The Doctor’s retirement is an interesting idea – and one which show-runner and episode writer Steven Moffat states was inspired by a Douglas Adams concept from the 1970s – but does The Snowmen work as a story? It depends how you look at it. For die-hard Who fans, probably not. There is some wonderful imagery and some cracking soundbites but the repetition of some over-familiar tropes – “Doctor Who?”, the ‘Pond’ word-play – becomes a bit wearing, some of the key plot points are laid on a bit heavy-handedly for irregular viewers and the story itself is more a collection of ‘moments’ than a coherent narrative. As with last year’s special, the episode lacks a compelling threat until the final minutes and the effective use by Moffat of one of his familiar signatures – taking a familiar, everyday object (in this case snowmen) and turning it into a thing of horror – is squandered as it quickly becomes apparent that the titular snowmen’s role is distinctly bit-part. Mind you, was I the only one who thought the Snowmen’s angry faces were inspired by Numberjacks‘ Shape Japer?
However, for younger kids and for those occasional or Christmas-only viewers of the programme, I suspect the episode was suitably scary with its snowmen and ice governess, and had enough magical moments – the Mary Poppins-inspired staircase in the sky being perhaps the one stand-out visual.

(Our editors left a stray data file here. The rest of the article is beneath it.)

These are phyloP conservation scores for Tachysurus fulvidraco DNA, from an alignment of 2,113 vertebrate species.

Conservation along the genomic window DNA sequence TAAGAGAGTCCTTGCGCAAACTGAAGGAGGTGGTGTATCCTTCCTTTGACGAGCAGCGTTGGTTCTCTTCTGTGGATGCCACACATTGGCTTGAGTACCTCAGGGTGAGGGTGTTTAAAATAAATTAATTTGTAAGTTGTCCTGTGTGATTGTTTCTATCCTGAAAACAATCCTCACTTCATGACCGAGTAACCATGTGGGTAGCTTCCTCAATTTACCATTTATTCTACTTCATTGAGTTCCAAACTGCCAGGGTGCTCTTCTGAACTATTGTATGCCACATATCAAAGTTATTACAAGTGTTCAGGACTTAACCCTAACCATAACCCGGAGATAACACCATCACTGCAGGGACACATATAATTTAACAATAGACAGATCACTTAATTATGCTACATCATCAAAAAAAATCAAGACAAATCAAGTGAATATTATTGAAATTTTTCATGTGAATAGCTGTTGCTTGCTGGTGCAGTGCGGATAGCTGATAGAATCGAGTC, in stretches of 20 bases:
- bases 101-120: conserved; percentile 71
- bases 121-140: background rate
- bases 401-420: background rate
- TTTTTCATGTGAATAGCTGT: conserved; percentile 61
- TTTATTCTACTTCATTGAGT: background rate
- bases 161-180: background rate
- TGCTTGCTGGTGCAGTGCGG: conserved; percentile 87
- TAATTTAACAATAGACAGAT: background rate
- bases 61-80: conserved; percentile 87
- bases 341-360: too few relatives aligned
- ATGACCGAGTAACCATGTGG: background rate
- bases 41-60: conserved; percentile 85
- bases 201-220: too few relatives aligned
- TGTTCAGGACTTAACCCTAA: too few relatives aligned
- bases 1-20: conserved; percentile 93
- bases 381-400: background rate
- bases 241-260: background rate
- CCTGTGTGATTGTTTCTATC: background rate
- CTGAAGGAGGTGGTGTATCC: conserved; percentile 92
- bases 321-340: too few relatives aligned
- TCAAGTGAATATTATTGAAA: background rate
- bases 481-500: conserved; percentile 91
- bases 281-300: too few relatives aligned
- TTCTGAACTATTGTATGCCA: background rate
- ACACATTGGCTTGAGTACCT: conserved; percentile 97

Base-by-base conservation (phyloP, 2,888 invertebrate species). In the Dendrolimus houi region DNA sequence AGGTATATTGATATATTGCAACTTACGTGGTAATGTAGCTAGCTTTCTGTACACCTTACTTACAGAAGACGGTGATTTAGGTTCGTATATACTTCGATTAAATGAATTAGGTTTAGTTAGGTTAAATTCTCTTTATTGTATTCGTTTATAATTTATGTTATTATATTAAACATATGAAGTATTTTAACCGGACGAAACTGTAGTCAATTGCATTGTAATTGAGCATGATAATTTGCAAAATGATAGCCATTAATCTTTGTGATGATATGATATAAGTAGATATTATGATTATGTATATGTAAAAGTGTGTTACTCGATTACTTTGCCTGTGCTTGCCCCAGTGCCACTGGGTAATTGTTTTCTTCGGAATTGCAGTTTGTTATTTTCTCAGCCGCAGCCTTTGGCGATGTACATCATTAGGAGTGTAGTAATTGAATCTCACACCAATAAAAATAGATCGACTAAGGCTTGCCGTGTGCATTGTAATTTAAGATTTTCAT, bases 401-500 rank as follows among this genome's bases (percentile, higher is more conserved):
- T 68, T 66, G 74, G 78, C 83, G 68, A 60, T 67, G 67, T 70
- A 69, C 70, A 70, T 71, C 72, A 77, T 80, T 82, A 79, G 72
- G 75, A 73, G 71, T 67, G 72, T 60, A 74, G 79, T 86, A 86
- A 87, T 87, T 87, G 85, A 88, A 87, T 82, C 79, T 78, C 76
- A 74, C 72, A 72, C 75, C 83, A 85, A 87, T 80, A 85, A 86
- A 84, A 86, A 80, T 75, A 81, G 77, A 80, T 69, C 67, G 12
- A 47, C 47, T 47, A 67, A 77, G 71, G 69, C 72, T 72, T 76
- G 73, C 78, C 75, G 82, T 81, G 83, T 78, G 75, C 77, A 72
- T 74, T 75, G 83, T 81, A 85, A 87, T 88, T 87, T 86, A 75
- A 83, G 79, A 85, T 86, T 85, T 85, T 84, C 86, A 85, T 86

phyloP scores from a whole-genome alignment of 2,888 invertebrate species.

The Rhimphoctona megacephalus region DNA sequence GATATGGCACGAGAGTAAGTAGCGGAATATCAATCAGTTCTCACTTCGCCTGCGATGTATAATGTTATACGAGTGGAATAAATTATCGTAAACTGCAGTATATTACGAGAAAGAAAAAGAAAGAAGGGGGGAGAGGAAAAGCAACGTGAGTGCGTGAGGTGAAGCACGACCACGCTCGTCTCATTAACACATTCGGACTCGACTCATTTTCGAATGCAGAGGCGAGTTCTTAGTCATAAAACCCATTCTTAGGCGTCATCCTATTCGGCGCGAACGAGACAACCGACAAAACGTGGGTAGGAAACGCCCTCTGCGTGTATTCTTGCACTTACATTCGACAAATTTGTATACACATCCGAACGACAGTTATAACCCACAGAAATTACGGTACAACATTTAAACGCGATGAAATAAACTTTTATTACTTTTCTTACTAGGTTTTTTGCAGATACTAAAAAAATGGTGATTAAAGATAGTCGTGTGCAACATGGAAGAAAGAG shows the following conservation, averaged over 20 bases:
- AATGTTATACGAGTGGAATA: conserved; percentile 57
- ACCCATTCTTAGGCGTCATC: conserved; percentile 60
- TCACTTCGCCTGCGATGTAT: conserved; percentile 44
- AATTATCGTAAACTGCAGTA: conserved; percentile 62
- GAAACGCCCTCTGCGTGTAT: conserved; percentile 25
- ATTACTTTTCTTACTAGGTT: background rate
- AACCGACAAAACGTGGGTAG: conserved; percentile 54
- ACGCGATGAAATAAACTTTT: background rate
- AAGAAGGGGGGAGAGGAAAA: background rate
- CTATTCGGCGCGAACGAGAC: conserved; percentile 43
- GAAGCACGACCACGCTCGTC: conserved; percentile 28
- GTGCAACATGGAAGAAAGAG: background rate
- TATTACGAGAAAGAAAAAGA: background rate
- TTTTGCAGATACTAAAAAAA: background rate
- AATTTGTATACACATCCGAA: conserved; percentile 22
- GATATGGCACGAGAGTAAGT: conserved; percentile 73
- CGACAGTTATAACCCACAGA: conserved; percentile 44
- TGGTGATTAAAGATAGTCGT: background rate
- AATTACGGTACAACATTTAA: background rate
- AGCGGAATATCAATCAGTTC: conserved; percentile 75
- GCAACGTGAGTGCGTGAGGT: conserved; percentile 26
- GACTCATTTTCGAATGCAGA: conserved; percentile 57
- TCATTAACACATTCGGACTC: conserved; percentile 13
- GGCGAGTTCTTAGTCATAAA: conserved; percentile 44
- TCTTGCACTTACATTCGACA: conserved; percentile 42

And as a vehicle for putting the new companion front and centre and setting up the arc for the series’ return in April, it’s effective enough. We certainly see enough of Coleman here and the way her character sparks off Matt Smith‘s Doctor to know that the chemistry apparent in Asylum of the Daleks was not a one-off. The relationship between Time Lord and companion which is core to new-Who looks to be in safe hands, and that’s no small thing.
The Great Intelligence and other references